This study was conducted to assess whether race and socioeconomic status influence the management method used to treat pediatric perforated appendicitis. Nonelective pediatric admissions with a primary diagnosis of appendicitis were analyzed using data from the 2001-2010 Nationwide Inpatient Sample. Bivariate and multivariate analyses were used to determine the association between race, insurance status, median household income, rural/metropolitan location, and the risk adjusted odds of undergoing surgery, laparoscopic appendectomy, percutaneous drainage, or neither surgery nor percutaneous drainage. A total of 46,211 admissions of perforated appendicitis were identified. Surgery was performed in 90.5 per cent of them. Black children were less likely to have surgery [adjusted odds ratio (AOR) = 0.53] and more likely to be managed nonsurgically with percutaneous drainage (AOR = 1.79). Self-pay patients were less likely to have laparoscopic surgery (AOR = 0.80). Children from rural counties were more likely to undergo surgery than those from larger metropolitan areas (AOR = 1.30). Higher estimated household income did not predict the method of treatment. Although previous studies have attributed racial disparities in outcomes for appendicitis to different rates of perforation and access to care, these findings demonstrate significantly dissimilar management strategies for patients presenting with a similar disease process.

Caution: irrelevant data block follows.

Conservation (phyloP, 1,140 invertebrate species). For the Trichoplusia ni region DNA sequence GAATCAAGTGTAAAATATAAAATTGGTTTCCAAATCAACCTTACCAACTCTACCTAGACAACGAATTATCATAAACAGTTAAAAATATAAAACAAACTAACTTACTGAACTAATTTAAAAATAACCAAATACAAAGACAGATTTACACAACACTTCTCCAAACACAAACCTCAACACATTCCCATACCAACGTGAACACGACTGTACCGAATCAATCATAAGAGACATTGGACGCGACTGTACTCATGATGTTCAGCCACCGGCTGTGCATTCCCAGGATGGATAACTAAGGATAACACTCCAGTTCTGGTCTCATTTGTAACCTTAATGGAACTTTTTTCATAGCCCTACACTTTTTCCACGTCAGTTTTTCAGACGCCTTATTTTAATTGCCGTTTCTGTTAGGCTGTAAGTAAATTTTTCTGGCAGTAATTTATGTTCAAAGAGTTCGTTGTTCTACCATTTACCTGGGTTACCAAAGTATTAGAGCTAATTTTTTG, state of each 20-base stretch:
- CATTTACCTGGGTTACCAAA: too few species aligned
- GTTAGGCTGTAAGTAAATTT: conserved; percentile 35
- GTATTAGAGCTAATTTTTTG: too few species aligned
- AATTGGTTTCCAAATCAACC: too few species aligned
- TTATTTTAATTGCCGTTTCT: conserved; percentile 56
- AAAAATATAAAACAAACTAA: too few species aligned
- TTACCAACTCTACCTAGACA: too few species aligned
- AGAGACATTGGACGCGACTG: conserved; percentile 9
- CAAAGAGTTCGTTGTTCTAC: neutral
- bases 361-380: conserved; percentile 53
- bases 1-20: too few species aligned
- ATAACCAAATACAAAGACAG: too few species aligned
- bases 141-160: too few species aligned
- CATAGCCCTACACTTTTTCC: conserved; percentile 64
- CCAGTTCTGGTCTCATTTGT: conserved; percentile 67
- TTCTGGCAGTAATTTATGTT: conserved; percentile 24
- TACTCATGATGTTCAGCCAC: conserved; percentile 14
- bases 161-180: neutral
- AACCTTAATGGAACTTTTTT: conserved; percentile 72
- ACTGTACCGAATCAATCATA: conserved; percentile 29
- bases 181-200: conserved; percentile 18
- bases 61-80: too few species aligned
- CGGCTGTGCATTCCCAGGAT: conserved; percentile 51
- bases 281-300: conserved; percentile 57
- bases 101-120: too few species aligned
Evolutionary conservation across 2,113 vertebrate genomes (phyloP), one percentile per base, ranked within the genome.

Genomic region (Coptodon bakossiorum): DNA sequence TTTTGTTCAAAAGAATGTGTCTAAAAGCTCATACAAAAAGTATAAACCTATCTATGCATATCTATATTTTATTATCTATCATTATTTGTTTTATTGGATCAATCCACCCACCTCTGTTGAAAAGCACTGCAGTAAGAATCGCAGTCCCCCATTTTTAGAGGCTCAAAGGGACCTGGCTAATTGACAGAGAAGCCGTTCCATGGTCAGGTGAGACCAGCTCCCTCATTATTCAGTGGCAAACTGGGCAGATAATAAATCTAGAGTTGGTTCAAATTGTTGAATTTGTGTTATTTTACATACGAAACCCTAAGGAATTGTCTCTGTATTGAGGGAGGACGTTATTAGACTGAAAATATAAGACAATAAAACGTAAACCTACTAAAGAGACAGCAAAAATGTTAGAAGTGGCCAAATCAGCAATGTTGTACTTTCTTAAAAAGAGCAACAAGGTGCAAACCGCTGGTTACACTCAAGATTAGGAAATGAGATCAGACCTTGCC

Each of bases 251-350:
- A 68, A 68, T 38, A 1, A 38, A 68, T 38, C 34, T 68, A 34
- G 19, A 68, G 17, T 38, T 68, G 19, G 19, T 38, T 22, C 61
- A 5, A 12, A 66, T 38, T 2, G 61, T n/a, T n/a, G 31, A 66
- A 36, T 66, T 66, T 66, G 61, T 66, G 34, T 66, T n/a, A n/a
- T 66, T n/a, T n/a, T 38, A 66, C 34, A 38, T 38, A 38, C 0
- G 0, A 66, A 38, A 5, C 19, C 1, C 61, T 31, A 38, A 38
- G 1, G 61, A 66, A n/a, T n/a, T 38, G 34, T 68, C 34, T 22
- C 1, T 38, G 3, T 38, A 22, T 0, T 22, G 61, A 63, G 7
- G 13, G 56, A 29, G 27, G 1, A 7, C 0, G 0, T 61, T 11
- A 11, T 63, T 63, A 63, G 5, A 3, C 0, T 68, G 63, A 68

|Original language||English (US)|
|Number of pages||5|
|Publication status||Published - Sep 2017|
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